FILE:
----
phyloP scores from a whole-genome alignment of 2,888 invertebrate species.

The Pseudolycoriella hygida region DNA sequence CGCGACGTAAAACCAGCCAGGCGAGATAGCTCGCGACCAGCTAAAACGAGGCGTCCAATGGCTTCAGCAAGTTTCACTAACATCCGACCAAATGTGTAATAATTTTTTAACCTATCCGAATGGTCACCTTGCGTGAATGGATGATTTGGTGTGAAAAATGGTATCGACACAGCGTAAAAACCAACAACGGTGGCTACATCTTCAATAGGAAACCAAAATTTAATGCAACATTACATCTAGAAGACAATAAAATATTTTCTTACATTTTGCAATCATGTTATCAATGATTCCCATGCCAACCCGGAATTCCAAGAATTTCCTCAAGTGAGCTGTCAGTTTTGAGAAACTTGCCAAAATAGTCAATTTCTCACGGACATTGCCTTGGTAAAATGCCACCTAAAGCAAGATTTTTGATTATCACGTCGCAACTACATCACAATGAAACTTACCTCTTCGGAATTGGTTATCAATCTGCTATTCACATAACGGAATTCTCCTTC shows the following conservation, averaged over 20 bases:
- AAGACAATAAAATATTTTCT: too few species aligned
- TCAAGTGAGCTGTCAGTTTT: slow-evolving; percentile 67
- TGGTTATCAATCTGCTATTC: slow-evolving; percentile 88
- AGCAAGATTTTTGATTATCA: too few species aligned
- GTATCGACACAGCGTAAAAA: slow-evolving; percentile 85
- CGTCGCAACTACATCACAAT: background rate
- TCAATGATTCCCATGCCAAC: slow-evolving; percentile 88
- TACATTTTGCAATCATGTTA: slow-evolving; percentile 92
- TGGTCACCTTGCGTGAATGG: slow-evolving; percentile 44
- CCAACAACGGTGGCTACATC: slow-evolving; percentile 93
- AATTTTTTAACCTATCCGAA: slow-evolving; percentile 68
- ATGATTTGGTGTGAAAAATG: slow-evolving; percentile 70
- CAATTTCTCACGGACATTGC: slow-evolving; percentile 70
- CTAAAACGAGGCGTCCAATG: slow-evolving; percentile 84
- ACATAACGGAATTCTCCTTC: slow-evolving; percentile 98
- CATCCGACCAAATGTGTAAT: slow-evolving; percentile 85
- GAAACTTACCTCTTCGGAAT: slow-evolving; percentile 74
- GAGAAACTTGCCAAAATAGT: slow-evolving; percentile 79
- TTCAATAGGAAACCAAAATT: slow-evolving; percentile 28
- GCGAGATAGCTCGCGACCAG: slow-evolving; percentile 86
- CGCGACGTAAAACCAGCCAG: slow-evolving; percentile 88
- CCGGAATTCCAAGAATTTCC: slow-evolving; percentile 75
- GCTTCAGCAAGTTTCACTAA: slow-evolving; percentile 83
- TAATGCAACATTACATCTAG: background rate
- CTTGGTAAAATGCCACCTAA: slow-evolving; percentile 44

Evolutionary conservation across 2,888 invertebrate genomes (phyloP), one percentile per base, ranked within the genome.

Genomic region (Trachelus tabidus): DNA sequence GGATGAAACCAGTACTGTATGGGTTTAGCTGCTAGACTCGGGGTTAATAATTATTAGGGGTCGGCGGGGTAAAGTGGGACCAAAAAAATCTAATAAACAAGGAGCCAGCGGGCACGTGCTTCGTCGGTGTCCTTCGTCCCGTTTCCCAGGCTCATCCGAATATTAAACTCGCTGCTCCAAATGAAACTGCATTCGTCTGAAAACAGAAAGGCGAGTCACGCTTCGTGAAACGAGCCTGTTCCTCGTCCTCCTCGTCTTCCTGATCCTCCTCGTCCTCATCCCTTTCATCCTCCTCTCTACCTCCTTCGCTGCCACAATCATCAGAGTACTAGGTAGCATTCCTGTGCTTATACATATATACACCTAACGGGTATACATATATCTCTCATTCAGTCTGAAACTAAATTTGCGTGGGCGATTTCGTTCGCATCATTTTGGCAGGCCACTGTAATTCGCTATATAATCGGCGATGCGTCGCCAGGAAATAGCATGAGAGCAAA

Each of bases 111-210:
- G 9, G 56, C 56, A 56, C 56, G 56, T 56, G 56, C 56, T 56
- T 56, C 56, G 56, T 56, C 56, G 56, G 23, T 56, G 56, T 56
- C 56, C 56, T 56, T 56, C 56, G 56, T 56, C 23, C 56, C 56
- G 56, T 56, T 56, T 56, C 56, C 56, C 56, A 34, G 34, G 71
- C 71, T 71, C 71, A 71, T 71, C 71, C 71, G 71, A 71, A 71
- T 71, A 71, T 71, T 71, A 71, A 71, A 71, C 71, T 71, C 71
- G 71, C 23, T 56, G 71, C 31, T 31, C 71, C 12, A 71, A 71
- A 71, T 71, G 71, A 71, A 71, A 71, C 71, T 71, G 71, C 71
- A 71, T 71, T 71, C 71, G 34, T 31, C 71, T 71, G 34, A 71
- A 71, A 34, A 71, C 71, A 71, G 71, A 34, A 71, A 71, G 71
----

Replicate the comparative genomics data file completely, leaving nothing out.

phyloP scores from a whole-genome alignment of 2,888 invertebrate species.

The Pseudolycoriella hygida region DNA sequence CGCGACGTAAAACCAGCCAGGCGAGATAGCTCGCGACCAGCTAAAACGAGGCGTCCAATGGCTTCAGCAAGTTTCACTAACATCCGACCAAATGTGTAATAATTTTTTAACCTATCCGAATGGTCACCTTGCGTGAATGGATGATTTGGTGTGAAAAATGGTATCGACACAGCGTAAAAACCAACAACGGTGGCTACATCTTCAATAGGAAACCAAAATTTAATGCAACATTACATCTAGAAGACAATAAAATATTTTCTTACATTTTGCAATCATGTTATCAATGATTCCCATGCCAACCCGGAATTCCAAGAATTTCCTCAAGTGAGCTGTCAGTTTTGAGAAACTTGCCAAAATAGTCAATTTCTCACGGACATTGCCTTGGTAAAATGCCACCTAAAGCAAGATTTTTGATTATCACGTCGCAACTACATCACAATGAAACTTACCTCTTCGGAATTGGTTATCAATCTGCTATTCACATAACGGAATTCTCCTTC shows the following conservation, averaged over 20 bases:
- AAGACAATAAAATATTTTCT: too few species aligned
- TCAAGTGAGCTGTCAGTTTT: slow-evolving; percentile 67
- TGGTTATCAATCTGCTATTC: slow-evolving; percentile 88
- AGCAAGATTTTTGATTATCA: too few species aligned
- GTATCGACACAGCGTAAAAA: slow-evolving; percentile 85
- CGTCGCAACTACATCACAAT: background rate
- TCAATGATTCCCATGCCAAC: slow-evolving; percentile 88
- TACATTTTGCAATCATGTTA: slow-evolving; percentile 92
- TGGTCACCTTGCGTGAATGG: slow-evolving; percentile 44
- CCAACAACGGTGGCTACATC: slow-evolving; percentile 93
- AATTTTTTAACCTATCCGAA: slow-evolving; percentile 68
- ATGATTTGGTGTGAAAAATG: slow-evolving; percentile 70
- CAATTTCTCACGGACATTGC: slow-evolving; percentile 70
- CTAAAACGAGGCGTCCAATG: slow-evolving; percentile 84
- ACATAACGGAATTCTCCTTC: slow-evolving; percentile 98
- CATCCGACCAAATGTGTAAT: slow-evolving; percentile 85
- GAAACTTACCTCTTCGGAAT: slow-evolving; percentile 74
- GAGAAACTTGCCAAAATAGT: slow-evolving; percentile 79
- TTCAATAGGAAACCAAAATT: slow-evolving; percentile 28
- GCGAGATAGCTCGCGACCAG: slow-evolving; percentile 86
- CGCGACGTAAAACCAGCCAG: slow-evolving; percentile 88
- CCGGAATTCCAAGAATTTCC: slow-evolving; percentile 75
- GCTTCAGCAAGTTTCACTAA: slow-evolving; percentile 83
- TAATGCAACATTACATCTAG: background rate
- CTTGGTAAAATGCCACCTAA: slow-evolving; percentile 44

Evolutionary conservation across 2,888 invertebrate genomes (phyloP), one percentile per base, ranked within the genome.

Genomic region (Trachelus tabidus): DNA sequence GGATGAAACCAGTACTGTATGGGTTTAGCTGCTAGACTCGGGGTTAATAATTATTAGGGGTCGGCGGGGTAAAGTGGGACCAAAAAAATCTAATAAACAAGGAGCCAGCGGGCACGTGCTTCGTCGGTGTCCTTCGTCCCGTTTCCCAGGCTCATCCGAATATTAAACTCGCTGCTCCAAATGAAACTGCATTCGTCTGAAAACAGAAAGGCGAGTCACGCTTCGTGAAACGAGCCTGTTCCTCGTCCTCCTCGTCTTCCTGATCCTCCTCGTCCTCATCCCTTTCATCCTCCTCTCTACCTCCTTCGCTGCCACAATCATCAGAGTACTAGGTAGCATTCCTGTGCTTATACATATATACACCTAACGGGTATACATATATCTCTCATTCAGTCTGAAACTAAATTTGCGTGGGCGATTTCGTTCGCATCATTTTGGCAGGCCACTGTAATTCGCTATATAATCGGCGATGCGTCGCCAGGAAATAGCATGAGAGCAAA

Each of bases 111-210:
- G 9, G 56, C 56, A 56, C 56, G 56, T 56, G 56, C 56, T 56
- T 56, C 56, G 56, T 56, C 56, G 56, G 23, T 56, G 56, T 56
- C 56, C 56, T 56, T 56, C 56, G 56, T 56, C 23, C 56, C 56
- G 56, T 56, T 56, T 56, C 56, C 56, C 56, A 34, G 34, G 71
- C 71, T 71, C 71, A 71, T 71, C 71, C 71, G 71, A 71, A 71
- T 71, A 71, T 71, T 71, A 71, A 71, A 71, C 71, T 71, C 71
- G 71, C 23, T 56, G 71, C 31, T 31, C 71, C 12, A 71, A 71
- A 71, T 71, G 71, A 71, A 71, A 71, C 71, T 71, G 71, C 71
- A 71, T 71, T 71, C 71, G 34, T 31, C 71, T 71, G 34, A 71
- A 71, A 34, A 71, C 71, A 71, G 71, A 34, A 71, A 71, G 71